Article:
I recently spent time with two of my girl friends, Chel and Chris who had never met each other. The plan was for us to have fun and ‘test drive’ the brand new card game DON’T ASK , ($5 + shipping) created by Beverly Mahone, baby boomer expert, radio show host and author. The game was designed for girlfriends who enjoy discussion-lots of discussion-and conversations about circumstances they may or may not find themselves in. The situations are all based upon real life experiences that any mature woman can relate to.
The basic idea is to guess how your friend would respond to a variety of situations, such as problems with neighbors, a friend who wears inappropriate clothes and the bill collector who appears at your door.
According to Mahone, author of Don't Ask and I Won’t Have to Lie the idea for the game came when one evening she and some of her girlfriends “were sitting around talking about what we would do in certain situations.” She realized “that would be a fun game to play."
And she’s right. It is!
Chel, Chris and I sat down to play and kept at it for almost two hours. We got through only seven of the questions. Seven! We must’ve spent anywhere from five to twelve minutes on each question, sometimes revealing our own personal experiences, other times hypothesizing why someone else might answer the question differently.
I came to know more about my friends and their fine characters, and in the non-judgmental environment we discovered that our thoughts and feelings were well-received. Here is where our mundane worlds came together and formed community.
For example, in response to the multiple choice question of what we would do with incessant mistreatment of a neighbor's dog.
We all had the same answer but for different reasons. And we each had an opportunity to share our own experiences with mistreated dogs. That led to a conversation about neighbors who weren't neighborly, animal cruelty and the current condition of animal shelters. That, of course, led to more dialogue about our own history with a variety of pets.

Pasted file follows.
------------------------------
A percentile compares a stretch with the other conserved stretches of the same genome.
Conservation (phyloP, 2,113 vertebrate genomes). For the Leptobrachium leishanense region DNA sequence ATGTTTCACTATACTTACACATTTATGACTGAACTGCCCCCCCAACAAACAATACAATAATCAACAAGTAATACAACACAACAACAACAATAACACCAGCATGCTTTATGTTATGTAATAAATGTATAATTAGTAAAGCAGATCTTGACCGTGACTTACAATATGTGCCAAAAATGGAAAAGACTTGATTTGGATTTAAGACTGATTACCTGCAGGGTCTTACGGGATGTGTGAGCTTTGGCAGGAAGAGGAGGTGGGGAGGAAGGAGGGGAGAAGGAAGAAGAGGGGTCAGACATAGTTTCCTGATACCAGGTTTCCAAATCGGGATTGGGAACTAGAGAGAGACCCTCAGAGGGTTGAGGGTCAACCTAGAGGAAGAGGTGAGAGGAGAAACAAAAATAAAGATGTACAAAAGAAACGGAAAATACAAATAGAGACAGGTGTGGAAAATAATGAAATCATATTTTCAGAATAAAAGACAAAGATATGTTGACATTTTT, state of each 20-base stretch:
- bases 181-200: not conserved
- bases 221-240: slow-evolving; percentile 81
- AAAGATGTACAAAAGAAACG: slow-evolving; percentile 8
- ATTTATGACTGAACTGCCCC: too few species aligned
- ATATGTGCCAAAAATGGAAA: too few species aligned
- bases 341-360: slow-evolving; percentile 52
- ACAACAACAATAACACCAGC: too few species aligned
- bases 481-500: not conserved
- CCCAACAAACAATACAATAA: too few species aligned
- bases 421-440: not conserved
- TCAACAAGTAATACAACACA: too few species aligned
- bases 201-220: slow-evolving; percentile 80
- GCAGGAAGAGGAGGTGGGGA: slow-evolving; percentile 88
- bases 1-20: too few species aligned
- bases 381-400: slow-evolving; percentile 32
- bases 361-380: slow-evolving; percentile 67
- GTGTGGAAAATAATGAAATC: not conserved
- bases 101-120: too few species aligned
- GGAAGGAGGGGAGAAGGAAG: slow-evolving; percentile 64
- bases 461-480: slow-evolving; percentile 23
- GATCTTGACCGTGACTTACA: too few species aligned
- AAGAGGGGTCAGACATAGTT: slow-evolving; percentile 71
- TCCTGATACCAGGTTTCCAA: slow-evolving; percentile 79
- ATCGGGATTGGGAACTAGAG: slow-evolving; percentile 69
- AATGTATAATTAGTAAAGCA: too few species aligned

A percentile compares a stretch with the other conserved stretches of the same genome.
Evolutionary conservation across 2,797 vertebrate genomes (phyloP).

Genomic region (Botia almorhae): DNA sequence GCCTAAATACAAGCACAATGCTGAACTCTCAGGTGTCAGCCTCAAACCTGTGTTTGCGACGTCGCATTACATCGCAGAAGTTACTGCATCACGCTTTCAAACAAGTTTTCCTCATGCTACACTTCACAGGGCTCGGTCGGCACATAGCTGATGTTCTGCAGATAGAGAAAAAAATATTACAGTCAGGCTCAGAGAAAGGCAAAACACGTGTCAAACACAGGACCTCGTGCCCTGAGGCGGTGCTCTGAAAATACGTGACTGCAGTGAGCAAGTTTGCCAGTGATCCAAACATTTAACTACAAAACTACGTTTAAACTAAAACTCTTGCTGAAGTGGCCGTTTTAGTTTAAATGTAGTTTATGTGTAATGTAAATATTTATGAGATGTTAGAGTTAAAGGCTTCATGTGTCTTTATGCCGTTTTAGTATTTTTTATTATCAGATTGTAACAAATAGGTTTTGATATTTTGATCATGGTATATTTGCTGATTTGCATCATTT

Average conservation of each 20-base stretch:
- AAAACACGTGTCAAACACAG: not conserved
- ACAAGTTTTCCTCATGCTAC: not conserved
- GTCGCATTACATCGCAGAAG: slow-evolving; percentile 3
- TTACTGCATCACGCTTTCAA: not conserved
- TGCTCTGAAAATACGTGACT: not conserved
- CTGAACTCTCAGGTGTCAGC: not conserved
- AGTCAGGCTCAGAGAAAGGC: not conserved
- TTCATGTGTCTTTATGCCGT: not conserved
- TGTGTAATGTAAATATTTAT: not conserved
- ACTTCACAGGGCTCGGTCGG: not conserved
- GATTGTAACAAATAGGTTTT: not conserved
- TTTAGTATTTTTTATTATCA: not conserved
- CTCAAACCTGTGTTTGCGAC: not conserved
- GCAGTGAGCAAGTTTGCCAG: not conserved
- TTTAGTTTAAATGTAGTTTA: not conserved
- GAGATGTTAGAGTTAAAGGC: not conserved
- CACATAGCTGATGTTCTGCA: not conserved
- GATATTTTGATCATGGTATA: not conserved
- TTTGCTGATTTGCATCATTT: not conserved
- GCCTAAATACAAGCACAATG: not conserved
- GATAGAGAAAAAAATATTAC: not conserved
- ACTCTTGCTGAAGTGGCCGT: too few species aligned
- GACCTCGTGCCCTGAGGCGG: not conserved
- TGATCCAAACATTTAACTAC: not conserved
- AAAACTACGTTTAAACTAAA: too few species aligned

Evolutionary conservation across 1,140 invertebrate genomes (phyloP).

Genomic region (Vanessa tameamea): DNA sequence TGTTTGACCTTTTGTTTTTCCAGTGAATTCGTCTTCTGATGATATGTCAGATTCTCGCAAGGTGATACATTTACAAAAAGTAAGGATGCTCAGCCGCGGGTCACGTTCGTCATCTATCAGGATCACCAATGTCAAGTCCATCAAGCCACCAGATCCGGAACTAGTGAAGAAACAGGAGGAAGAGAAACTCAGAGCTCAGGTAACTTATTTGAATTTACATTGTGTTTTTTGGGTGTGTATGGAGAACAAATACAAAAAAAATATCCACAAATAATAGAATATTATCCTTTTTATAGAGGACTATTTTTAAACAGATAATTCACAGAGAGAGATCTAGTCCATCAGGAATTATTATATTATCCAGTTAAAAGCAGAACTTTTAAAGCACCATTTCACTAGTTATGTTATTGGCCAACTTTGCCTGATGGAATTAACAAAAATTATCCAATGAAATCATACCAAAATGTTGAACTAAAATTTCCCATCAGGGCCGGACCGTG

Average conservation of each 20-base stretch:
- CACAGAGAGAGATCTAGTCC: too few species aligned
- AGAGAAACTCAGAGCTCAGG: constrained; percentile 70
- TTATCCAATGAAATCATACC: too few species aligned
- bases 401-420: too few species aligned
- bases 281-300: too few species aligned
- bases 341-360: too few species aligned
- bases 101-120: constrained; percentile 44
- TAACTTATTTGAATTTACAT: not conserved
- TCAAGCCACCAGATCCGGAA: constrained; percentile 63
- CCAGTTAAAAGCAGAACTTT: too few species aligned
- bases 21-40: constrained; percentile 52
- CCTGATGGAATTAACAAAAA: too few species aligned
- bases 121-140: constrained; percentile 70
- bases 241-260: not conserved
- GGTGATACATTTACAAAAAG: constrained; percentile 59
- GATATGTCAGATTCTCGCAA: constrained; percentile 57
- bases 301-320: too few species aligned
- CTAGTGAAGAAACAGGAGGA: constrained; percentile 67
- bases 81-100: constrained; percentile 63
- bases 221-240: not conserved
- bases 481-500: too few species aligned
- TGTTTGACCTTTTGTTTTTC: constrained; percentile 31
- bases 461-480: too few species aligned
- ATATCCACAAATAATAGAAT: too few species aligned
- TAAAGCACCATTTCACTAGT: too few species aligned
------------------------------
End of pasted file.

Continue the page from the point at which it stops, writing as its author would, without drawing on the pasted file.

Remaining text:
The real genius of the game was that it brought our daily lives into focus where they mattered. What informed our responses to the game questions generated a format for us to get to know one another better.
DON’T ASK is a very well-thought out game.
The only glitch – and it was easily overcome – was that there were two sets of instructions. The rules on the deck itself called for two to four players whereas the promotional one-sheet indicated that need to be one or two teams of two. In the case of an odd-number of players, such as what we had, the book is to be consulted as the surrogate fourth player.
We didn't have the book so we did what any group of thoughtful, creative women do. We easily adapted the rules so that all three of played at all times. Alternately, two would guess how each other would answer and the third would ask the question and provide her own response to the question.
By the end of the evening (remember, we got through only seven questions) we uncovered one more DON’T ASK gem.
In explaining how and why we thought another would reply, we found ourselves celebrating each other's innate wisdom and integrity. And the two who met only that night came away with an appreciation of each other. Said Chris who accurately selected Chel’s answers: “I can see Chel really envisions the big picture and considers how an action will impact others. She has a sensitivity that leads me to believe she would do no harm.”
DON'T ASK is an ideal gift for any mature woman. The three of us are very grateful to Beverly for creating a game that is much more than just party fun!